Learning To ADDress And Accept ADHD

By Kortney Sweeney

It took me five hours to actually start writing this blog from the time I forced myself to sit down to begin it, and it took me another four hours to finish it. During the first five hours, I checked social media multiple times, made coffee and read a few paragraphs for another homework assignment. I walked into a room without remembering why, made food and then forgot about it, and got distracted for hours designing irrelevant flyers on InDesign before ultimately turning to the very important task of taking a quiz to find out which “How I Met Your Mother” character I am (I’m Robin).

This, in a nutshell, describes some of the main symptoms people with Attention Deficit Hyperactivity Disorder (ADHD), particularly the inattentive aspect, deal with every day. ADHD makes it difficult for people to actually start an activity, but if they love what they’re doing once they begin, they become so hyper-focused that they lose track of time and often even forget to eat or sleep. They can’t sit still, and they feel the need to try to work on several tasks at once, but it’s hard to actually finish even one of those tasks. Impulsivity and spontaneity are also symptoms.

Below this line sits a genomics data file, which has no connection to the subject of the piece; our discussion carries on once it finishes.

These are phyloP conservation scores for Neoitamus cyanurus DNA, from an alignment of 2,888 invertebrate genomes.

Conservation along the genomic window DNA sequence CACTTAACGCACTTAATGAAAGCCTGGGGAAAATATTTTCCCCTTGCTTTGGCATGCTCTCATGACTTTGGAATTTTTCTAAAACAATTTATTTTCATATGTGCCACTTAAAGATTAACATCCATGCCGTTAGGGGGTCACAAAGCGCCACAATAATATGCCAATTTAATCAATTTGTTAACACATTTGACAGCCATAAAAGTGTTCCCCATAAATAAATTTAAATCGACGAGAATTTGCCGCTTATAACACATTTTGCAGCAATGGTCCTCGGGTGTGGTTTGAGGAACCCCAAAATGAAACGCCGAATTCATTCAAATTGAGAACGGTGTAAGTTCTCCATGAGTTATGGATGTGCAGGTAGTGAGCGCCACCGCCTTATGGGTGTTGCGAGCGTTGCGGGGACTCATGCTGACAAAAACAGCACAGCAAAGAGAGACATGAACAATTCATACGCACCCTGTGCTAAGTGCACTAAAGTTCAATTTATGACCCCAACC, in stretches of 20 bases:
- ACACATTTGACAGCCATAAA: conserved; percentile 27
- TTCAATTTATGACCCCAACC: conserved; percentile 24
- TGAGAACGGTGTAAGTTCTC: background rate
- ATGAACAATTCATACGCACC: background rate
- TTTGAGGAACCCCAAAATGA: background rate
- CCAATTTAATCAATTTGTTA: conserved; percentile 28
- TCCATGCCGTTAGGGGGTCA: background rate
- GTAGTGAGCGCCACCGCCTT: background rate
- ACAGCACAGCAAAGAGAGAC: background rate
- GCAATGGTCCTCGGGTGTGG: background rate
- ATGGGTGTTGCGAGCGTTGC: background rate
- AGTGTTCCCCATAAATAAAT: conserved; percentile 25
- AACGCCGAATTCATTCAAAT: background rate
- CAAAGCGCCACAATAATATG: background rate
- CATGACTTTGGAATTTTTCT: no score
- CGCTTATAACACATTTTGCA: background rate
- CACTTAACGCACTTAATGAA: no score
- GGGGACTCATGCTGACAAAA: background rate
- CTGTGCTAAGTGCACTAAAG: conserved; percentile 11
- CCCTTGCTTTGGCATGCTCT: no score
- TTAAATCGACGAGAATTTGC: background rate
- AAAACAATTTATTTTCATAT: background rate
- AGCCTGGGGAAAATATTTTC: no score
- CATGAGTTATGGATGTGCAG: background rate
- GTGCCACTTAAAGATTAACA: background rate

People often view ADD/ADHD as a disability, and my disclosure that I have it is often met with an awkward pause or pitying smile, as if they suspect I’m embarrassed about my ADHD. I’m not. No one else who has it should be either. Accepting the condition and actively searching for ways to function with it are the first steps in controlling it and beating it. Unfortunately, this is often made more difficult because many people refuse to admit that ADHD is a real condition and not a side effect of laziness or too much energy.

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I’ve always had ADHD, but I wasn’t diagnosed with it and prescribed medication until high school. The first day I took my Vyvanse, I called my mom crying after my first class because I had never known until that morning what it felt like to be able to fully focus on something.

Medication helped me at a time when I needed it most and is often a life-changer for people with ADHD, but it isn’t always the best or only option. Its uncomfortable side effects, such as loss of appetite and nausea, convinced me to cease medication and combat ADHD on my own. It’s a different fight for me than before I was diagnosed because I accept and understand my condition.

Dealing with it isn’t a breeze, but I’ve learned to set strict deadlines for myself along with incentives for meeting those deadlines. I try to complete my homework in plain rooms with as little distractions as possible, and I exercise regularly to release pent-up energy. Even doing simple things like setting alarms and placing sticky note reminders around my room makes day-to-day responsibilities easier.

That reminds me. I have a dozen unfinished tasks waiting for me to begin.

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